More than 100 years ago—on April 19, 1916—Alberta women got the right to vote. We weren’t the first province to grant women the vote; that belongs to Manitoba, just three months earlier. Women in Québec were not able to vote until 1940.
Women’s suffrage in Canada was a decades-long struggle for equality and justice to improve the lives of women and children, and Canadians in general. A grassroots movement, it included the Famous Five (or the “Alberta Five” at the time), along with women from across the nation, who determinedly fought for women’s rights, including the vote.
The farm movement was key to the success of women’s suffrage in the Prairie Provinces, similar to the U.S., where many rural Midwestern communities were the first to enfranchise women. The United Farmers of Alberta officially endorsed women’s suffrage as early as 1912. Why? The feeling was that women had heroically helped settle the land alongside men, and therefore should have a voice and rights under the law. Staid establishment ideas about rights and roles had less sway in the West than in places where the politics were more entrenched.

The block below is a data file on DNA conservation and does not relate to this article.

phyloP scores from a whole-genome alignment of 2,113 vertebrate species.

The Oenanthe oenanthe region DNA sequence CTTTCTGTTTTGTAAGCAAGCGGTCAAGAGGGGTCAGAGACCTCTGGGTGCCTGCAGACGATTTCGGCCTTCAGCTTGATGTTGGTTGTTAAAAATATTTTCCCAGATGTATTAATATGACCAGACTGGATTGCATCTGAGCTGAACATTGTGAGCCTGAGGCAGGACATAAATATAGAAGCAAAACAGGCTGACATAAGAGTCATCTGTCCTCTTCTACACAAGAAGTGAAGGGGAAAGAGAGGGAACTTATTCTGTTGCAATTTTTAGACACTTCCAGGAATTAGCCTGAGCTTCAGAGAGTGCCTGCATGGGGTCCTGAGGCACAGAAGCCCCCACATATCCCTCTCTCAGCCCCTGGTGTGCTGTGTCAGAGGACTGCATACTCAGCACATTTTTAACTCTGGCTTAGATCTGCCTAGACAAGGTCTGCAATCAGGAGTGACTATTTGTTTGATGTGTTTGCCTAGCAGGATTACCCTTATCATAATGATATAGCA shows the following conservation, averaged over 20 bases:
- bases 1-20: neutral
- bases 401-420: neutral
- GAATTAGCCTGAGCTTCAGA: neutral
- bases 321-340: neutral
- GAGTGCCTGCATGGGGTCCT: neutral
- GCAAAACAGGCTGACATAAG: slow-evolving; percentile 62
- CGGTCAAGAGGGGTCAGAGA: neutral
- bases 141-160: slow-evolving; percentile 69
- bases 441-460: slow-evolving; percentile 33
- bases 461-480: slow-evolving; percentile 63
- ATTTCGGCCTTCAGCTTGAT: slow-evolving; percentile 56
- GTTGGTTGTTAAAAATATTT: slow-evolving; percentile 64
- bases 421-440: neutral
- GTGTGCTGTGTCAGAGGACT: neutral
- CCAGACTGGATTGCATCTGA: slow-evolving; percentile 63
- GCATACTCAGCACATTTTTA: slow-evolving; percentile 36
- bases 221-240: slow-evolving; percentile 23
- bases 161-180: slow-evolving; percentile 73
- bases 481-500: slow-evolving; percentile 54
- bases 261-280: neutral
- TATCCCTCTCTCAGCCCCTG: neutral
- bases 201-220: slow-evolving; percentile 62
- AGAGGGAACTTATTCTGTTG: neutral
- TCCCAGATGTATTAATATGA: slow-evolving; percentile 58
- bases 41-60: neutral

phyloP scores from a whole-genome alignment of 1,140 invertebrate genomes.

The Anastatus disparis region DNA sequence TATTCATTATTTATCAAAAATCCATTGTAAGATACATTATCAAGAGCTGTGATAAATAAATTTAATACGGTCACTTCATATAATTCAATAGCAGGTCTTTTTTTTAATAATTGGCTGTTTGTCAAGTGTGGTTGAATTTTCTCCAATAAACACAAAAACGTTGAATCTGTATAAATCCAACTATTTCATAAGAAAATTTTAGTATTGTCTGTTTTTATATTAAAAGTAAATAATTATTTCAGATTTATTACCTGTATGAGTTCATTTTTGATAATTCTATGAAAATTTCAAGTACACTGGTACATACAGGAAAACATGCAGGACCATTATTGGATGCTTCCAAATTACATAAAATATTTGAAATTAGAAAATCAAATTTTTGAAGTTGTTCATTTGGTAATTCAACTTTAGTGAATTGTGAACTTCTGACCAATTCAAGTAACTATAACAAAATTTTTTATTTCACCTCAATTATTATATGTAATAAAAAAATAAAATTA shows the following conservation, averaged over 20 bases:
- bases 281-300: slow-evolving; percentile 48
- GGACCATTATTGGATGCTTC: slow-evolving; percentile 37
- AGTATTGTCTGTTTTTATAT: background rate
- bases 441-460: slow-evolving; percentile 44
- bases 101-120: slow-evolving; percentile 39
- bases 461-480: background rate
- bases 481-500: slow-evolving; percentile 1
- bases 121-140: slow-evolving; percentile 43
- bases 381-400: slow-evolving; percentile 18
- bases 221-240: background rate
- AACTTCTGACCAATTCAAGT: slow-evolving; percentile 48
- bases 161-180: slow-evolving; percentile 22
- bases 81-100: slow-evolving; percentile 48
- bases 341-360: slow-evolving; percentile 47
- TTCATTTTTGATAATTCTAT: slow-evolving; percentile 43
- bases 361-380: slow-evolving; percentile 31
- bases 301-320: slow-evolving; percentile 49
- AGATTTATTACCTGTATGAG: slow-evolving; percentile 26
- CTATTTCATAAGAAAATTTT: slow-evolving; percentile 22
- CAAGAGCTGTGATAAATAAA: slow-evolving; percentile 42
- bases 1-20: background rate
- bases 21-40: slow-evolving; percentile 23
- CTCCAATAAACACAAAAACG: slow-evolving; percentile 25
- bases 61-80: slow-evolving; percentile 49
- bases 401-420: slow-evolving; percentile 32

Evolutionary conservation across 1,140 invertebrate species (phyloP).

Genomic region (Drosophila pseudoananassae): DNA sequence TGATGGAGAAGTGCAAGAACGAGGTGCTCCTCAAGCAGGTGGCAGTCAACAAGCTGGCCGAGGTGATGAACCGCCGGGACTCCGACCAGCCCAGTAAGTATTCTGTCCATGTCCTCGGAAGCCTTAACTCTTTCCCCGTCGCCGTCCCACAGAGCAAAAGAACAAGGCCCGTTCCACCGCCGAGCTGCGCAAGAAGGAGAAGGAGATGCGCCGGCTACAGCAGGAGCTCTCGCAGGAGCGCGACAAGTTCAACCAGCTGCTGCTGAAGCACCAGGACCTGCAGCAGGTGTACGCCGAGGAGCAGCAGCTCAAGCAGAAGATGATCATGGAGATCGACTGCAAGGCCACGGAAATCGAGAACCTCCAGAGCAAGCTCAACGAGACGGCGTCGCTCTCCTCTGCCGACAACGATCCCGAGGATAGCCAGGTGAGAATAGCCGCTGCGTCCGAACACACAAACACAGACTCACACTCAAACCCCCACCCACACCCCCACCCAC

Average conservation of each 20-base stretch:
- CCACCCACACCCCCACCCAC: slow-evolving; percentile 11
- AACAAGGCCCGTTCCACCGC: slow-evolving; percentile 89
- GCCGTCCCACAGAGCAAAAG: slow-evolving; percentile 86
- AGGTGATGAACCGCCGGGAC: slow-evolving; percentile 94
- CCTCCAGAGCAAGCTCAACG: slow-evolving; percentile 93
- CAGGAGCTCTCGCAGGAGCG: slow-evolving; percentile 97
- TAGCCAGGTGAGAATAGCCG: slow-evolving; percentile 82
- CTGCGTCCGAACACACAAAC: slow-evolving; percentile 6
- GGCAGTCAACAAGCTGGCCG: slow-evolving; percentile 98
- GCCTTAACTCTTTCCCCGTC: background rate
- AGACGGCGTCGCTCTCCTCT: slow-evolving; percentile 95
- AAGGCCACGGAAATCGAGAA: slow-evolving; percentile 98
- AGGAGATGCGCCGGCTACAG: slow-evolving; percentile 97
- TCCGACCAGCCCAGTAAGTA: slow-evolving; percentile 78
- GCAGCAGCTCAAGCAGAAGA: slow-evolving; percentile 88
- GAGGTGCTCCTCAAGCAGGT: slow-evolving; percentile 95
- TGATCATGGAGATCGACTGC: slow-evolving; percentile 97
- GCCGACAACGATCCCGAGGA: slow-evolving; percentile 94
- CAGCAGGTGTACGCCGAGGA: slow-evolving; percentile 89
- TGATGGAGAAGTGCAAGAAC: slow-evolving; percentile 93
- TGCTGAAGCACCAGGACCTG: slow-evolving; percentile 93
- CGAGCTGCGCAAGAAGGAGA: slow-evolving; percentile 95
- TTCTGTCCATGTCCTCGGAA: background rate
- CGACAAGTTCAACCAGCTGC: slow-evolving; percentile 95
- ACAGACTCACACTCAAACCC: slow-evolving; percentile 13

This voting victory did not apply to all women, however. Many minorities—men and women—were excluded from the right to vote until after the Second World War. Indigenous peoples in Alberta were not granted the right to vote in provincial elections (without losing their status rights) until April 12, 1965. Twenty-eight years later, Kim Campbell, became the first—and only—woman to date, to serve as prime minister of Canada.
Want to learn more?
Read Inspiring Women: A Celebration of Herstory by Mona Holmlund & Gail Youngberg, Woman Suffrage Movement in Canada by Catherine Cleverdon, and In Times Like These by Nellie McClung. We also have an extensive Local History clippings file on Women's rights, and the Famous Five.